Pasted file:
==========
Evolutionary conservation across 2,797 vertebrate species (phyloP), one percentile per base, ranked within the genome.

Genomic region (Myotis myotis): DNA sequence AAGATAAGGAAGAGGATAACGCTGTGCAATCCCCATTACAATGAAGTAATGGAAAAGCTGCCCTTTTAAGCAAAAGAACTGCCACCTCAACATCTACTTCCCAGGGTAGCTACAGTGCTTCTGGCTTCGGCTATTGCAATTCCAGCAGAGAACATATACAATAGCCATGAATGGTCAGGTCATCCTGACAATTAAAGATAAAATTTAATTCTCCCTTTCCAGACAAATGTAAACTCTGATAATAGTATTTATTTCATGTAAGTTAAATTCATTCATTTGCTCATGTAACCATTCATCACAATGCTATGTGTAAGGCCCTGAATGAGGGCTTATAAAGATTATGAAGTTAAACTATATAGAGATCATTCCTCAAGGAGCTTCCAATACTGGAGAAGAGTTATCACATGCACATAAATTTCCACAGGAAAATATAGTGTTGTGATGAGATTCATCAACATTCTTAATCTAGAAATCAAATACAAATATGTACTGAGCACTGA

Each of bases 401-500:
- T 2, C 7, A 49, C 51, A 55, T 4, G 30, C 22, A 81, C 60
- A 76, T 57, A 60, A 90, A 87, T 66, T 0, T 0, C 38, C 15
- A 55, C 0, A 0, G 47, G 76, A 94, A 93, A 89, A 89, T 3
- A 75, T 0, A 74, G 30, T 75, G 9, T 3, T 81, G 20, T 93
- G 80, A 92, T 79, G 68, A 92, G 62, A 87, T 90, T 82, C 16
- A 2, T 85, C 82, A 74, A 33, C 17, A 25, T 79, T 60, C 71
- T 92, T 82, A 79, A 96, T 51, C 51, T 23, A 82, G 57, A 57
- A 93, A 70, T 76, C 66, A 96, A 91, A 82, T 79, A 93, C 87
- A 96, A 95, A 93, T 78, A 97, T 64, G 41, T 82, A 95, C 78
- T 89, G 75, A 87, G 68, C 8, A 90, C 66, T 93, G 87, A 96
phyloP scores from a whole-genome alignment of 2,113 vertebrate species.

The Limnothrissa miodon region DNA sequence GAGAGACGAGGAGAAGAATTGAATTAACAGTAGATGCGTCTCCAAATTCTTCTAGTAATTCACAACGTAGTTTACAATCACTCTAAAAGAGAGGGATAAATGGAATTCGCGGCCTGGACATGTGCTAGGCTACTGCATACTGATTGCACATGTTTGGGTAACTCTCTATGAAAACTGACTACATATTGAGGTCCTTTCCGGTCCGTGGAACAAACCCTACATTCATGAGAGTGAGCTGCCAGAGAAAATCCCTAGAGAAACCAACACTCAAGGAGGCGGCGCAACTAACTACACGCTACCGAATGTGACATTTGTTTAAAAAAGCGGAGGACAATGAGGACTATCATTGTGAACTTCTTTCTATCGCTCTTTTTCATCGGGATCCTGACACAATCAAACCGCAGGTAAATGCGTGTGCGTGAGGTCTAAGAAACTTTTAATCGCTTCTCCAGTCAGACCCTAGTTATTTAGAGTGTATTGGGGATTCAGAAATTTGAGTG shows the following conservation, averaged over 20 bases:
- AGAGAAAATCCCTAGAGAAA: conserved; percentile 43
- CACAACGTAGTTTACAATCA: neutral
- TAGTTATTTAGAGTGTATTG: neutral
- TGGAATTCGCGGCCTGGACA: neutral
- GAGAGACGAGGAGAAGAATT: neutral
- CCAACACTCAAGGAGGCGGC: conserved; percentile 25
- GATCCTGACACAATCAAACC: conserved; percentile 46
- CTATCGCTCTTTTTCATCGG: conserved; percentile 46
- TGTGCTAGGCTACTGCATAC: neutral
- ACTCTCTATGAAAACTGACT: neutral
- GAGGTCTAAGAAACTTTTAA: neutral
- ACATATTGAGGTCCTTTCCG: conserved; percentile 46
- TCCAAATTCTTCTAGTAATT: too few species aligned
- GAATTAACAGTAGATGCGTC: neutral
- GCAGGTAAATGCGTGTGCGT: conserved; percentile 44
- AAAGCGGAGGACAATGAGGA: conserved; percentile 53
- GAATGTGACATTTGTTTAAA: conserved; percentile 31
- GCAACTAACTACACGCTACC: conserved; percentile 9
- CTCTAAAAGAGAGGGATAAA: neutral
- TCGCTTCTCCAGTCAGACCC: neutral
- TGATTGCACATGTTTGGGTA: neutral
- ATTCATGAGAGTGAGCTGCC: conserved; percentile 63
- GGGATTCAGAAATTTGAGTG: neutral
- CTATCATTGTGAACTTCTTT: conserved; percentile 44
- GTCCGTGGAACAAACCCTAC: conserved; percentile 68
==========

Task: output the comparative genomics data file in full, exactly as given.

Evolutionary conservation across 2,797 vertebrate species (phyloP), one percentile per base, ranked within the genome.

Genomic region (Myotis myotis): DNA sequence AAGATAAGGAAGAGGATAACGCTGTGCAATCCCCATTACAATGAAGTAATGGAAAAGCTGCCCTTTTAAGCAAAAGAACTGCCACCTCAACATCTACTTCCCAGGGTAGCTACAGTGCTTCTGGCTTCGGCTATTGCAATTCCAGCAGAGAACATATACAATAGCCATGAATGGTCAGGTCATCCTGACAATTAAAGATAAAATTTAATTCTCCCTTTCCAGACAAATGTAAACTCTGATAATAGTATTTATTTCATGTAAGTTAAATTCATTCATTTGCTCATGTAACCATTCATCACAATGCTATGTGTAAGGCCCTGAATGAGGGCTTATAAAGATTATGAAGTTAAACTATATAGAGATCATTCCTCAAGGAGCTTCCAATACTGGAGAAGAGTTATCACATGCACATAAATTTCCACAGGAAAATATAGTGTTGTGATGAGATTCATCAACATTCTTAATCTAGAAATCAAATACAAATATGTACTGAGCACTGA

Each of bases 401-500:
- T 2, C 7, A 49, C 51, A 55, T 4, G 30, C 22, A 81, C 60
- A 76, T 57, A 60, A 90, A 87, T 66, T 0, T 0, C 38, C 15
- A 55, C 0, A 0, G 47, G 76, A 94, A 93, A 89, A 89, T 3
- A 75, T 0, A 74, G 30, T 75, G 9, T 3, T 81, G 20, T 93
- G 80, A 92, T 79, G 68, A 92, G 62, A 87, T 90, T 82, C 16
- A 2, T 85, C 82, A 74, A 33, C 17, A 25, T 79, T 60, C 71
- T 92, T 82, A 79, A 96, T 51, C 51, T 23, A 82, G 57, A 57
- A 93, A 70, T 76, C 66, A 96, A 91, A 82, T 79, A 93, C 87
- A 96, A 95, A 93, T 78, A 97, T 64, G 41, T 82, A 95, C 78
- T 89, G 75, A 87, G 68, C 8, A 90, C 66, T 93, G 87, A 96
phyloP scores from a whole-genome alignment of 2,113 vertebrate species.

The Limnothrissa miodon region DNA sequence GAGAGACGAGGAGAAGAATTGAATTAACAGTAGATGCGTCTCCAAATTCTTCTAGTAATTCACAACGTAGTTTACAATCACTCTAAAAGAGAGGGATAAATGGAATTCGCGGCCTGGACATGTGCTAGGCTACTGCATACTGATTGCACATGTTTGGGTAACTCTCTATGAAAACTGACTACATATTGAGGTCCTTTCCGGTCCGTGGAACAAACCCTACATTCATGAGAGTGAGCTGCCAGAGAAAATCCCTAGAGAAACCAACACTCAAGGAGGCGGCGCAACTAACTACACGCTACCGAATGTGACATTTGTTTAAAAAAGCGGAGGACAATGAGGACTATCATTGTGAACTTCTTTCTATCGCTCTTTTTCATCGGGATCCTGACACAATCAAACCGCAGGTAAATGCGTGTGCGTGAGGTCTAAGAAACTTTTAATCGCTTCTCCAGTCAGACCCTAGTTATTTAGAGTGTATTGGGGATTCAGAAATTTGAGTG shows the following conservation, averaged over 20 bases:
- AGAGAAAATCCCTAGAGAAA: conserved; percentile 43
- CACAACGTAGTTTACAATCA: neutral
- TAGTTATTTAGAGTGTATTG: neutral
- TGGAATTCGCGGCCTGGACA: neutral
- GAGAGACGAGGAGAAGAATT: neutral
- CCAACACTCAAGGAGGCGGC: conserved; percentile 25
- GATCCTGACACAATCAAACC: conserved; percentile 46
- CTATCGCTCTTTTTCATCGG: conserved; percentile 46
- TGTGCTAGGCTACTGCATAC: neutral
- ACTCTCTATGAAAACTGACT: neutral
- GAGGTCTAAGAAACTTTTAA: neutral
- ACATATTGAGGTCCTTTCCG: conserved; percentile 46
- TCCAAATTCTTCTAGTAATT: too few species aligned
- GAATTAACAGTAGATGCGTC: neutral
- GCAGGTAAATGCGTGTGCGT: conserved; percentile 44
- AAAGCGGAGGACAATGAGGA: conserved; percentile 53
- GAATGTGACATTTGTTTAAA: conserved; percentile 31
- GCAACTAACTACACGCTACC: conserved; percentile 9
- CTCTAAAAGAGAGGGATAAA: neutral
- TCGCTTCTCCAGTCAGACCC: neutral
- TGATTGCACATGTTTGGGTA: neutral
- ATTCATGAGAGTGAGCTGCC: conserved; percentile 63
- GGGATTCAGAAATTTGAGTG: neutral
- CTATCATTGTGAACTTCTTT: conserved; percentile 44
- GTCCGTGGAACAAACCCTAC: conserved; percentile 68